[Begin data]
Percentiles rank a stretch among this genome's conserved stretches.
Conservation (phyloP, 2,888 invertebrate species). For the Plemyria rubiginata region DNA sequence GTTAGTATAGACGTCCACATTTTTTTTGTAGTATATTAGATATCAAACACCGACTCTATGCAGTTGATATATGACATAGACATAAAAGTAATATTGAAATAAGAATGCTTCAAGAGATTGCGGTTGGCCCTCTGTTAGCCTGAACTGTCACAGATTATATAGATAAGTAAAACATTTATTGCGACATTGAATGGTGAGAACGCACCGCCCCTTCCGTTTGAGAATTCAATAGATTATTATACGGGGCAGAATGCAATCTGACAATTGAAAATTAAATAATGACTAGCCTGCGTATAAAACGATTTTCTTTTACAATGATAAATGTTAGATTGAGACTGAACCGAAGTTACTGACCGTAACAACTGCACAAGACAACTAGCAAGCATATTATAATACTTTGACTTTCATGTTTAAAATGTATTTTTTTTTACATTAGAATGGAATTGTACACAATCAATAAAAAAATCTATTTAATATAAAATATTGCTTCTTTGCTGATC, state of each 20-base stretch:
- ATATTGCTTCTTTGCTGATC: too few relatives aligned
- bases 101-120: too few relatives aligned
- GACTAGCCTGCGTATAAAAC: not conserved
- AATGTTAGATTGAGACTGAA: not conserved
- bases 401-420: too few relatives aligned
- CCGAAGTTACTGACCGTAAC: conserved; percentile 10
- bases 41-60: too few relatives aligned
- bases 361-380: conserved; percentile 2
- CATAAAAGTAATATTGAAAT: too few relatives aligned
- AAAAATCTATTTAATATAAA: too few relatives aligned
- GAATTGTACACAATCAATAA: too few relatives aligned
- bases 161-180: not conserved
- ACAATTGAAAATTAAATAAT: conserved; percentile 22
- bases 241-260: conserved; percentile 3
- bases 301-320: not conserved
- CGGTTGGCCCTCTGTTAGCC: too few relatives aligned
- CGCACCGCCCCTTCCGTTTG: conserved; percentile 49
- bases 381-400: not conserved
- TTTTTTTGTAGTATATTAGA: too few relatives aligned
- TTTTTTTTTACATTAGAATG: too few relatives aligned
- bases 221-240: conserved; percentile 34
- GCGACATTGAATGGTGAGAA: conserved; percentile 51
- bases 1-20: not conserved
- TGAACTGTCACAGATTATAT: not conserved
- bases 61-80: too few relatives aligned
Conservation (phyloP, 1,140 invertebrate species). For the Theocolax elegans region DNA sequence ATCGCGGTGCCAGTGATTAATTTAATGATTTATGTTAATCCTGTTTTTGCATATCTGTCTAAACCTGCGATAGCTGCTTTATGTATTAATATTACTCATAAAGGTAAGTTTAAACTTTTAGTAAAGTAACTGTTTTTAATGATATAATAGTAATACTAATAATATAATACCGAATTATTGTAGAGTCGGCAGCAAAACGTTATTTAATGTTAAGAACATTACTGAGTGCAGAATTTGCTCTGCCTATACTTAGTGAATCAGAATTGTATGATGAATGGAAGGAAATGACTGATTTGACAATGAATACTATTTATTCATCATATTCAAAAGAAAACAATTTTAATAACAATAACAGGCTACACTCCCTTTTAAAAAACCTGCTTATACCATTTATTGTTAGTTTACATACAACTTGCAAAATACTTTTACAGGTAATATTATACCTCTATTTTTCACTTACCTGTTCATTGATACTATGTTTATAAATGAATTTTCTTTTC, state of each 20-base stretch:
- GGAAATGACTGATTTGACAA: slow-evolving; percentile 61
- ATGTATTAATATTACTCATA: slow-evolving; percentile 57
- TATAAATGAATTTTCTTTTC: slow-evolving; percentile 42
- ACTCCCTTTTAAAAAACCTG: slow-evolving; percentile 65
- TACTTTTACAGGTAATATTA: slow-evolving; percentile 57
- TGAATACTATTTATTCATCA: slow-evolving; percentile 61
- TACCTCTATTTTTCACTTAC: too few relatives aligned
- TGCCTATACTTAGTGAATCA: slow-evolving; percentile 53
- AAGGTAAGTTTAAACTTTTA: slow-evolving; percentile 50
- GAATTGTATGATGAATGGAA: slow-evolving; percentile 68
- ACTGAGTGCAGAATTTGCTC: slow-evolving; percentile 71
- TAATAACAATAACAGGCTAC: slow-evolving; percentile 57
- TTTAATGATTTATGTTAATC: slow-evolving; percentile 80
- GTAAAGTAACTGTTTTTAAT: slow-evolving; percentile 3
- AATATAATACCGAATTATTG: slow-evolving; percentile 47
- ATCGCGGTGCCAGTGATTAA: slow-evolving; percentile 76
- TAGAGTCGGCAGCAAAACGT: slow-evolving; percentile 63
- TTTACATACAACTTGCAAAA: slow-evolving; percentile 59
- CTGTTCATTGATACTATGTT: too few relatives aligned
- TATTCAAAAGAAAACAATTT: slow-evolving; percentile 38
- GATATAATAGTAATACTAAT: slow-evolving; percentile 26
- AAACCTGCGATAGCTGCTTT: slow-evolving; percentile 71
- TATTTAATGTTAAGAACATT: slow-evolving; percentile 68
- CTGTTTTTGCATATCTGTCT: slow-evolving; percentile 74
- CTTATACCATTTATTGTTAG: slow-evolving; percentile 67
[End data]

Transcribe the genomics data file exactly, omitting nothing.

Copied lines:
Percentiles rank a stretch among this genome's conserved stretches.
Conservation (phyloP, 2,888 invertebrate species). For the Plemyria rubiginata region DNA sequence GTTAGTATAGACGTCCACATTTTTTTTGTAGTATATTAGATATCAAACACCGACTCTATGCAGTTGATATATGACATAGACATAAAAGTAATATTGAAATAAGAATGCTTCAAGAGATTGCGGTTGGCCCTCTGTTAGCCTGAACTGTCACAGATTATATAGATAAGTAAAACATTTATTGCGACATTGAATGGTGAGAACGCACCGCCCCTTCCGTTTGAGAATTCAATAGATTATTATACGGGGCAGAATGCAATCTGACAATTGAAAATTAAATAATGACTAGCCTGCGTATAAAACGATTTTCTTTTACAATGATAAATGTTAGATTGAGACTGAACCGAAGTTACTGACCGTAACAACTGCACAAGACAACTAGCAAGCATATTATAATACTTTGACTTTCATGTTTAAAATGTATTTTTTTTTACATTAGAATGGAATTGTACACAATCAATAAAAAAATCTATTTAATATAAAATATTGCTTCTTTGCTGATC, state of each 20-base stretch:
- ATATTGCTTCTTTGCTGATC: too few relatives aligned
- bases 101-120: too few relatives aligned
- GACTAGCCTGCGTATAAAAC: not conserved
- AATGTTAGATTGAGACTGAA: not conserved
- bases 401-420: too few relatives aligned
- CCGAAGTTACTGACCGTAAC: conserved; percentile 10
- bases 41-60: too few relatives aligned
- bases 361-380: conserved; percentile 2
- CATAAAAGTAATATTGAAAT: too few relatives aligned
- AAAAATCTATTTAATATAAA: too few relatives aligned
- GAATTGTACACAATCAATAA: too few relatives aligned
- bases 161-180: not conserved
- ACAATTGAAAATTAAATAAT: conserved; percentile 22
- bases 241-260: conserved; percentile 3
- bases 301-320: not conserved
- CGGTTGGCCCTCTGTTAGCC: too few relatives aligned
- CGCACCGCCCCTTCCGTTTG: conserved; percentile 49
- bases 381-400: not conserved
- TTTTTTTGTAGTATATTAGA: too few relatives aligned
- TTTTTTTTTACATTAGAATG: too few relatives aligned
- bases 221-240: conserved; percentile 34
- GCGACATTGAATGGTGAGAA: conserved; percentile 51
- bases 1-20: not conserved
- TGAACTGTCACAGATTATAT: not conserved
- bases 61-80: too few relatives aligned
Conservation (phyloP, 1,140 invertebrate species). For the Theocolax elegans region DNA sequence ATCGCGGTGCCAGTGATTAATTTAATGATTTATGTTAATCCTGTTTTTGCATATCTGTCTAAACCTGCGATAGCTGCTTTATGTATTAATATTACTCATAAAGGTAAGTTTAAACTTTTAGTAAAGTAACTGTTTTTAATGATATAATAGTAATACTAATAATATAATACCGAATTATTGTAGAGTCGGCAGCAAAACGTTATTTAATGTTAAGAACATTACTGAGTGCAGAATTTGCTCTGCCTATACTTAGTGAATCAGAATTGTATGATGAATGGAAGGAAATGACTGATTTGACAATGAATACTATTTATTCATCATATTCAAAAGAAAACAATTTTAATAACAATAACAGGCTACACTCCCTTTTAAAAAACCTGCTTATACCATTTATTGTTAGTTTACATACAACTTGCAAAATACTTTTACAGGTAATATTATACCTCTATTTTTCACTTACCTGTTCATTGATACTATGTTTATAAATGAATTTTCTTTTC, state of each 20-base stretch:
- GGAAATGACTGATTTGACAA: slow-evolving; percentile 61
- ATGTATTAATATTACTCATA: slow-evolving; percentile 57
- TATAAATGAATTTTCTTTTC: slow-evolving; percentile 42
- ACTCCCTTTTAAAAAACCTG: slow-evolving; percentile 65
- TACTTTTACAGGTAATATTA: slow-evolving; percentile 57
- TGAATACTATTTATTCATCA: slow-evolving; percentile 61
- TACCTCTATTTTTCACTTAC: too few relatives aligned
- TGCCTATACTTAGTGAATCA: slow-evolving; percentile 53
- AAGGTAAGTTTAAACTTTTA: slow-evolving; percentile 50
- GAATTGTATGATGAATGGAA: slow-evolving; percentile 68
- ACTGAGTGCAGAATTTGCTC: slow-evolving; percentile 71
- TAATAACAATAACAGGCTAC: slow-evolving; percentile 57
- TTTAATGATTTATGTTAATC: slow-evolving; percentile 80
- GTAAAGTAACTGTTTTTAAT: slow-evolving; percentile 3
- AATATAATACCGAATTATTG: slow-evolving; percentile 47
- ATCGCGGTGCCAGTGATTAA: slow-evolving; percentile 76
- TAGAGTCGGCAGCAAAACGT: slow-evolving; percentile 63
- TTTACATACAACTTGCAAAA: slow-evolving; percentile 59
- CTGTTCATTGATACTATGTT: too few relatives aligned
- TATTCAAAAGAAAACAATTT: slow-evolving; percentile 38
- GATATAATAGTAATACTAAT: slow-evolving; percentile 26
- AAACCTGCGATAGCTGCTTT: slow-evolving; percentile 71
- TATTTAATGTTAAGAACATT: slow-evolving; percentile 68
- CTGTTTTTGCATATCTGTCT: slow-evolving; percentile 74
- CTTATACCATTTATTGTTAG: slow-evolving; percentile 67